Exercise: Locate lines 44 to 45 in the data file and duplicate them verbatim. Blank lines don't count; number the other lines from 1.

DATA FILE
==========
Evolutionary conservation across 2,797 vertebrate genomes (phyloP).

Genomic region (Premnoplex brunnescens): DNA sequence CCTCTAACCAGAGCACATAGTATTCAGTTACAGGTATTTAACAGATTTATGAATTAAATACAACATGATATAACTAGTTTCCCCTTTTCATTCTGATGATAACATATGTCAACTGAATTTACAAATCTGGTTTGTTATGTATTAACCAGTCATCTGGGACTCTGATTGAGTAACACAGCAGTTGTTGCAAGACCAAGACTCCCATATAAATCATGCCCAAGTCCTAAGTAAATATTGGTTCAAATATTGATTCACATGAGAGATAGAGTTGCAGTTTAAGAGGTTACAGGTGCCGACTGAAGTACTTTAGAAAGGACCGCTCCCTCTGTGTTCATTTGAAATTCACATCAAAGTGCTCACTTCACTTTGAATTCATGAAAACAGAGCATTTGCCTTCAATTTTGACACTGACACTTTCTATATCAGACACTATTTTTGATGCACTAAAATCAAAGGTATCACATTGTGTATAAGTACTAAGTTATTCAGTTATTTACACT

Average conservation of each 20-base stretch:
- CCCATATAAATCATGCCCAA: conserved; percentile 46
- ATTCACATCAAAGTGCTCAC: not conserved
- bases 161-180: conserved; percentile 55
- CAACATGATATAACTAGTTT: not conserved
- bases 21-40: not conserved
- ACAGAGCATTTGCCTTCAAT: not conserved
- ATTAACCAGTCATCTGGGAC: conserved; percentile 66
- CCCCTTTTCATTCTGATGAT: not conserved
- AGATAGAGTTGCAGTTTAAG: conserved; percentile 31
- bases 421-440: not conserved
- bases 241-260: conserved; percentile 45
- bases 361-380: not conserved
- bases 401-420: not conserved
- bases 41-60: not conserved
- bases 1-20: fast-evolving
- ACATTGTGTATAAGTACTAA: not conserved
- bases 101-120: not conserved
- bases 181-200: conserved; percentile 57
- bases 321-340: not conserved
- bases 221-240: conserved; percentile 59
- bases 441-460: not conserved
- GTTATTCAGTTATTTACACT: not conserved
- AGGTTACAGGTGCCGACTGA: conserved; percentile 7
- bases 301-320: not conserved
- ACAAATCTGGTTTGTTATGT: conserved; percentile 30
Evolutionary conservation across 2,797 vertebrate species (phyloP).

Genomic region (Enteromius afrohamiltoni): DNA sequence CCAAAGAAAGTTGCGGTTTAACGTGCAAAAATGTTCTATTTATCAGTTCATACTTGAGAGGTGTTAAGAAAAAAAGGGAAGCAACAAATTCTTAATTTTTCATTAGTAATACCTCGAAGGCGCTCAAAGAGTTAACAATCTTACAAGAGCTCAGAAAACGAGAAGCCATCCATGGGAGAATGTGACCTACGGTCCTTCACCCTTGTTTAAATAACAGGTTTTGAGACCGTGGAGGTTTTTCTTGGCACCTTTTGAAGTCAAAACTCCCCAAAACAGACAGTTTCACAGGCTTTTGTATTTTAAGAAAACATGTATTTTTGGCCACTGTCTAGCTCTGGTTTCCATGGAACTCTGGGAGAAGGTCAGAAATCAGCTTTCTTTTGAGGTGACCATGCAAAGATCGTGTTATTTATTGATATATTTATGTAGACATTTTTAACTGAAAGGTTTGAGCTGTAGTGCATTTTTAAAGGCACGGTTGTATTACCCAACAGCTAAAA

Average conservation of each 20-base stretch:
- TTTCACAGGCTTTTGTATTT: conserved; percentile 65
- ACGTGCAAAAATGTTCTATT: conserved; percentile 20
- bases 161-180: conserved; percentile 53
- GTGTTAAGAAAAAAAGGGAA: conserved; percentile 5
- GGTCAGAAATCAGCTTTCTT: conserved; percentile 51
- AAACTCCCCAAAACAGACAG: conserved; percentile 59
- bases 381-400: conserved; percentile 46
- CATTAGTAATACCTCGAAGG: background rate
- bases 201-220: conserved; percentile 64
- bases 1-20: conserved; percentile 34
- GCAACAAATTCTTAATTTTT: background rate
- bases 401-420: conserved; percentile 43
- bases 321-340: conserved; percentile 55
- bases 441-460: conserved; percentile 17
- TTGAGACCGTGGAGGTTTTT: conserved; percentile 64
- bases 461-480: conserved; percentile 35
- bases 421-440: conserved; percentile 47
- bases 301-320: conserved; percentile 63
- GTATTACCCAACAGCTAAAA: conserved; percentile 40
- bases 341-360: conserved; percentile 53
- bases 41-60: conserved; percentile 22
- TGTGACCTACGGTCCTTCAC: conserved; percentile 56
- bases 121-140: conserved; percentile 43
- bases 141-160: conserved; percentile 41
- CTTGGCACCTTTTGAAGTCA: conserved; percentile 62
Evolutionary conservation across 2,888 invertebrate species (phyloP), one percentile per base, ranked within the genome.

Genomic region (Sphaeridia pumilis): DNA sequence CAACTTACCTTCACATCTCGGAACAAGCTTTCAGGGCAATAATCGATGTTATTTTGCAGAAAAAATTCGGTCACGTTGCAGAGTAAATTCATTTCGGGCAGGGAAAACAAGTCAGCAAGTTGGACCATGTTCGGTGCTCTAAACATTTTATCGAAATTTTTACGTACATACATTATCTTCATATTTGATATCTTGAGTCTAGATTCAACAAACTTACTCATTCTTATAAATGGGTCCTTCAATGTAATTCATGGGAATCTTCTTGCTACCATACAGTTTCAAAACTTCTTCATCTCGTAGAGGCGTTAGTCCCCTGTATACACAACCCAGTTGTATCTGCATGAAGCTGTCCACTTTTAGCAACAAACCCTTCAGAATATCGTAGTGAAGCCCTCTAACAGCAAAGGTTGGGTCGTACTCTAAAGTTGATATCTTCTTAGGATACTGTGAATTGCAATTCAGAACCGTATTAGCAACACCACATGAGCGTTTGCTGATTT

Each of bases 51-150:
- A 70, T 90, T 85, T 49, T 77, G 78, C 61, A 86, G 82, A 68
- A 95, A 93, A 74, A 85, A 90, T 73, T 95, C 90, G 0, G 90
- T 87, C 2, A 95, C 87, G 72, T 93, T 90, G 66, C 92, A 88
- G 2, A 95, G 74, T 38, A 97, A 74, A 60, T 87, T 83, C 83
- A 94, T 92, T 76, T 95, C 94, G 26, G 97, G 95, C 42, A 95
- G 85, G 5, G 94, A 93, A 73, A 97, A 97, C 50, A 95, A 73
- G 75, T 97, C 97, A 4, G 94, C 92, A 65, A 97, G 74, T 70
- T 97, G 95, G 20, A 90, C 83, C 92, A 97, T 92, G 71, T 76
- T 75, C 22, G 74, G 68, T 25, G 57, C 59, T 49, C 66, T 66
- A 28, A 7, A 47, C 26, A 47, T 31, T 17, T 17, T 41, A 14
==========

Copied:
- bases 321-340: conserved; percentile 55
- bases 441-460: conserved; percentile 17